variousness


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var·i·ous

 (vâr′ē-əs, văr′-)
adj.
1.
a. Of diverse kinds: unable to go for various reasons.
b. Unlike; different: flowers as various as the rose, the daisy, and the iris.
2. Being more than one; several: She spoke to various members of the club.
3. Varied in nature or character; not uniform: "The war with Scotland ... was conducted feebly, and with various success" (David Hume).
pron. (used with a pl. verb) Usage Problem
Several different people or things.

[From Latin varius.]

var′i·ous·ly adv.
var′i·ous·ness n.
Usage Note: The quantifier various normally modifies a noun directly (as in various members), but at least since the early twentieth century it has also sometimes been used before prepositional phrases starting with of; George Orwell's influential 1946 essay "Politics and the English Language," for instance, refers to "various of the mental vices from which we now suffer." When we first balloted the various of construction in 1967, 91 percent of the Usage Panel found it unacceptable. As recently as 1999, 87 percent disapproved of the sentence Various of the committee members spoke out against the measure. By 2013, the disapproval rate for this same sentence had dipped to 76 percent, with an even lower disapproval rate (46 percent) for a sentence that included the phrase ownership of the lake and various of its tributaries. Linguistically, the various of construction appears defensible, being analogous to similar constructions based on the quantifiers few, many, and several. Besides, one might argue that the lake and various of its tributaries has a slightly different meaning from the lake and various tributaries of it; the former makes the scope of the larger set (the lake's tributaries) seem more definite, while the latter implies that its scope is indeterminate, unknown, or unimportant. But given that the use of various as a direct modifier is completely standard whereas the various of construction is still controversial, it may be advisable to avoid various of except when you want to give emphasis to the specific larger set that the "various" things are part of.
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variousness

noun
The quality of being made of many different elements, forms, kinds, or individuals:
Biology: polymorphism.
Translations
References in periodicals archive ?
The book "is structured not as a scholarly guide but as a presentation of the variousness of Mary Norris' Greek experiences held together by stretches of prose devoted, on the one hand, to her memories of early family life in Irish Catholic Cleveland and, on the other, to life on the copy desk at The New Yorker.
His celebration of the unacknowledged variousness and quality of northern writing past and present almost suggests "Against Dourness" as an alternative title.
Trilling viewed literature as central to this project because its expression of "variousness, possibility, complexity, and difficulty" (2008, xxi) offered a necessary check on ideological rationalizations and utopian impulses.
The fantastical interwar gardens at Ditchley Park, Garsington and Port Lympne lead on to a brief disquisition on fashionable white interiors, which in their variousness of hue were the antithesis of Le Corbusier's 'Law of Ripolin' (the architect argued for all buildings to be painted brilliant white).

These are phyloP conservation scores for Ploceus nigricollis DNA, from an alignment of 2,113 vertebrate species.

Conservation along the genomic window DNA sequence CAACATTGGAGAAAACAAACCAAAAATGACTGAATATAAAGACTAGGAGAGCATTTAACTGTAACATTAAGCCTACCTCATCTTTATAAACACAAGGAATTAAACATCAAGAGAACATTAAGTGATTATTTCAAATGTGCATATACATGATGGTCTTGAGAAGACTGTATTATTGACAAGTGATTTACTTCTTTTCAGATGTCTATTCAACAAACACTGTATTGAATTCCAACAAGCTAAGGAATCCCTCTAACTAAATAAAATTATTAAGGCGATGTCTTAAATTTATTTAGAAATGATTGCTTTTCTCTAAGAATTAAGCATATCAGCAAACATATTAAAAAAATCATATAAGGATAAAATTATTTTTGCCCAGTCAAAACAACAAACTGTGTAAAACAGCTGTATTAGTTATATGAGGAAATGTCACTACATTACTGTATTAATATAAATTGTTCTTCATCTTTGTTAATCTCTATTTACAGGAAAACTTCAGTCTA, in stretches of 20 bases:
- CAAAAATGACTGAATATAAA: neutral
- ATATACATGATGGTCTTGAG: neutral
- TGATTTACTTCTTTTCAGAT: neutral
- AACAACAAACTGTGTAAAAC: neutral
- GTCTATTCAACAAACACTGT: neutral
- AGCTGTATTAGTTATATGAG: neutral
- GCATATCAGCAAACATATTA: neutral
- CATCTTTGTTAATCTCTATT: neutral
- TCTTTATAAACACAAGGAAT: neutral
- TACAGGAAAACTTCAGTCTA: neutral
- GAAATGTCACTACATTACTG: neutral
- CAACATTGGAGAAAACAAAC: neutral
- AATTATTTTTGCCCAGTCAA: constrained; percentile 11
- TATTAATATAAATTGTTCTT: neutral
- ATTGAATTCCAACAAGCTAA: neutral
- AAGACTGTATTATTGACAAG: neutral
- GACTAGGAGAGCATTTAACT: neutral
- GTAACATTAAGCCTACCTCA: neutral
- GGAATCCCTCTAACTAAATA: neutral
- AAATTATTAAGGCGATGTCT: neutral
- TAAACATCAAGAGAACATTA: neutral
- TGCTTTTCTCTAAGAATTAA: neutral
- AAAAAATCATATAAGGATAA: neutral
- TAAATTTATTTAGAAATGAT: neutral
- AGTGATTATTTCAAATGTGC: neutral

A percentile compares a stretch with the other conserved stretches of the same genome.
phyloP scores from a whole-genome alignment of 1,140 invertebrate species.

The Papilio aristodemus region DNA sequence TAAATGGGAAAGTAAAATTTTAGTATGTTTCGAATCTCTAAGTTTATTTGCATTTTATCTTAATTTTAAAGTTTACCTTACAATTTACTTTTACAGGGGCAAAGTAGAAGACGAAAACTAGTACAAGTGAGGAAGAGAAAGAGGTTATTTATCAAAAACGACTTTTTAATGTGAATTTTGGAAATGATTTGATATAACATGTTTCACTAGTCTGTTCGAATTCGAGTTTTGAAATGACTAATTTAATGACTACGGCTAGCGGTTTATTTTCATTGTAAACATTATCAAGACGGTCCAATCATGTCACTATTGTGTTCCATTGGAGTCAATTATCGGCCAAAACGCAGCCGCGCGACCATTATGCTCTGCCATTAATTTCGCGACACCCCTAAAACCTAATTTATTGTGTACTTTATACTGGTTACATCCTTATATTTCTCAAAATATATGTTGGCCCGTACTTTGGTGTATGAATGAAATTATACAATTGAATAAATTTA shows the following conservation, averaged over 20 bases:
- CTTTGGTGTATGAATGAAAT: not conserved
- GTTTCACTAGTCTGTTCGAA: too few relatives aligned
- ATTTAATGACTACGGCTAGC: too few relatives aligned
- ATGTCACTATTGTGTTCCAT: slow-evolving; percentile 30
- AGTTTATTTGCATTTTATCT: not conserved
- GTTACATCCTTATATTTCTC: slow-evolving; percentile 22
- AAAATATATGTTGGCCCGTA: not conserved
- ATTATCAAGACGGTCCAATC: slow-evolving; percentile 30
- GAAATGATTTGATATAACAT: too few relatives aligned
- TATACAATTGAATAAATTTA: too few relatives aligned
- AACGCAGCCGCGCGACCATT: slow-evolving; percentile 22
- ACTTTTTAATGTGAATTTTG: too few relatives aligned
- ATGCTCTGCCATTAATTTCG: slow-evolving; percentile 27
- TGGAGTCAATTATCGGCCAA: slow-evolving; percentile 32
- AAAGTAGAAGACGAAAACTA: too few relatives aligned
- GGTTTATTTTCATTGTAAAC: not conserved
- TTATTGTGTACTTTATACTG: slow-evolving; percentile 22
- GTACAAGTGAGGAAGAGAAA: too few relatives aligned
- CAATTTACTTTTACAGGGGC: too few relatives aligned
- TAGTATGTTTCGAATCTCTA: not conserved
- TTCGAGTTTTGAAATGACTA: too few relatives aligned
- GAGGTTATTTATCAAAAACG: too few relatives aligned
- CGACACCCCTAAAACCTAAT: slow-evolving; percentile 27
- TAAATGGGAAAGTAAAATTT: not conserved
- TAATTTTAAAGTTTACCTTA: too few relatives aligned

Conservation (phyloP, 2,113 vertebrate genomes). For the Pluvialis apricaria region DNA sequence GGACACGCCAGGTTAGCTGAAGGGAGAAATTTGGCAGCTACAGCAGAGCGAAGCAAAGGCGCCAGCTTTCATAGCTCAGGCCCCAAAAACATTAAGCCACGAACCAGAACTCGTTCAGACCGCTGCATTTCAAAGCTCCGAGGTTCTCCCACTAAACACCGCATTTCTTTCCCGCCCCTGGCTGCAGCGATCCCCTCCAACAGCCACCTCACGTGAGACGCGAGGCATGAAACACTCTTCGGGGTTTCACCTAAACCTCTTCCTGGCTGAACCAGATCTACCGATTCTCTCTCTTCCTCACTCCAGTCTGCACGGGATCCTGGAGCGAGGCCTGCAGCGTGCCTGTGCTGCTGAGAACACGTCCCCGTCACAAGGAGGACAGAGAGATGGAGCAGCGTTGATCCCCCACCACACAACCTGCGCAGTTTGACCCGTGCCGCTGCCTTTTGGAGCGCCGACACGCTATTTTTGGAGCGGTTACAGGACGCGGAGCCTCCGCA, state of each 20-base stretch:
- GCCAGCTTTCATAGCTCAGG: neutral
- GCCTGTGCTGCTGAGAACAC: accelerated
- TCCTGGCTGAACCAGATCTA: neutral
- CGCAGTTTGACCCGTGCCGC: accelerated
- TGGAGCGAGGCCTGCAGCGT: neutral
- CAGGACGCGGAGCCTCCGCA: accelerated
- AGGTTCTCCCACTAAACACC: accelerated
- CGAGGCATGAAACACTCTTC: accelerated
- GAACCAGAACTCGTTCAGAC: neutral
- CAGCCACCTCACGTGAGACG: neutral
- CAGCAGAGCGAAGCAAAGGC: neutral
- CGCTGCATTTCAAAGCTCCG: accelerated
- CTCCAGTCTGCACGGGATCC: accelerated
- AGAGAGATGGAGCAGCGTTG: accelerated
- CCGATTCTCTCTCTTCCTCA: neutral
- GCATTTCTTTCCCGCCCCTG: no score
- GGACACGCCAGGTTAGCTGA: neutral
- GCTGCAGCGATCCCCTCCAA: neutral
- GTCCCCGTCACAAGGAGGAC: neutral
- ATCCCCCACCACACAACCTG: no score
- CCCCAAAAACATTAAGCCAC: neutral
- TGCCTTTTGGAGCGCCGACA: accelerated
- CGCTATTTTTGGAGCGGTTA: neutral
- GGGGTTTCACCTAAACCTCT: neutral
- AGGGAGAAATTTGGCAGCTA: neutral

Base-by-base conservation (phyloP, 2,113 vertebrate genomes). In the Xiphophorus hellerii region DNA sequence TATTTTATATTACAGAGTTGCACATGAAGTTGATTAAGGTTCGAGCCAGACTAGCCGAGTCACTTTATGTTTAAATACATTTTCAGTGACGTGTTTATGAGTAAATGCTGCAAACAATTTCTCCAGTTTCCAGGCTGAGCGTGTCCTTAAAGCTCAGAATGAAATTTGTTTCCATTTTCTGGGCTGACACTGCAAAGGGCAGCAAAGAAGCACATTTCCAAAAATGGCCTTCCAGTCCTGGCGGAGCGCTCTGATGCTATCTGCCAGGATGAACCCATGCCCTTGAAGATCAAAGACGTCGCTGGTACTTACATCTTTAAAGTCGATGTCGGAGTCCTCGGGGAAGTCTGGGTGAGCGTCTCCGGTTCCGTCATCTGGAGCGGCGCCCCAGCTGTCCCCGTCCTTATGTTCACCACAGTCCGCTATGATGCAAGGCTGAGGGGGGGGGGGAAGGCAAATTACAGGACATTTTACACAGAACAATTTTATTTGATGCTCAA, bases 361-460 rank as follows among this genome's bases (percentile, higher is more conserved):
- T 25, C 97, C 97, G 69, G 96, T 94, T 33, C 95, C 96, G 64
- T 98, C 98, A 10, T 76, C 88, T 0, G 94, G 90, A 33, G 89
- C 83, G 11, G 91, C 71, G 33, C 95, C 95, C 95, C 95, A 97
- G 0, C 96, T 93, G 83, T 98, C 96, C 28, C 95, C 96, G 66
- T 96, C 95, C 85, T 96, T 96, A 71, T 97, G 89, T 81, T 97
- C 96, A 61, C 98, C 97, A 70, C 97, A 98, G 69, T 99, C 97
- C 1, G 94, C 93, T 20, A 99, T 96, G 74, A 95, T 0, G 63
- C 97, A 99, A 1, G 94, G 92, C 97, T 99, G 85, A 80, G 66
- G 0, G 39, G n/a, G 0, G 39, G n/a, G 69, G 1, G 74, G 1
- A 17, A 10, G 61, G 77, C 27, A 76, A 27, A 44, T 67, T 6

Slabs of text from medicine packets and abortion clinic leaflets add to a sense of overwhelming variousness of historical and literary experience -- a pack of cards threatening to bury would-be writer Alice, who is "starting to consider really rather seriously whether former choirgirl from Massachusetts might be capable of conjuring the consciousness of a Muslim man".
"I don't really believe one exists," he writes early on in the new book, "nor would I want one." Sublime Physick instead ennobles and elevates variousness, disunity.
The variousness of systemic therapy used to treat pyoderma gangrenosum shows the difficulty of managing this disorder and the lack of uniform responses to treatment by the patients.
When we began watching the show we had never been there, and I would be lying if I said that we did not enjoy the inevitable well-composed shots of the "dreaming spires." But we were also intrigued by the show's constant reminders that the famous and ancient colleges are only a relatively small, if disproportionately influential, part of the city's fabric, and that Oxford as a whole has the social variousness and criminal pathologies that all other cities have.
How to sort through its stylistic shifts, its post-medium-specific mutability, its disorienting variousness? How to define painting's boundaries?
But Jones's soldiers talk, talk, talk against the tide of anonymity that was one of the consequences of the Consensus era's preoccupation with uniformity in goods, services, and standards; they mount a verbal barrage of narrative insistence on their dual right to speak and be heard; they throw into relief the variousness and complexity of the men in the uniform; they never shut up even, ironically, when their experience of external catastrophe threatens to permanently silence them physically or psychologically.
This wild variousness is threatened, of course by the same free-market energies that made it possible.
The lutenist depends on his superior "study" (136), using "curiosity," "cunning" (141) and the variousness of "concord in discord" (142) to create "one full centre of delight" (143).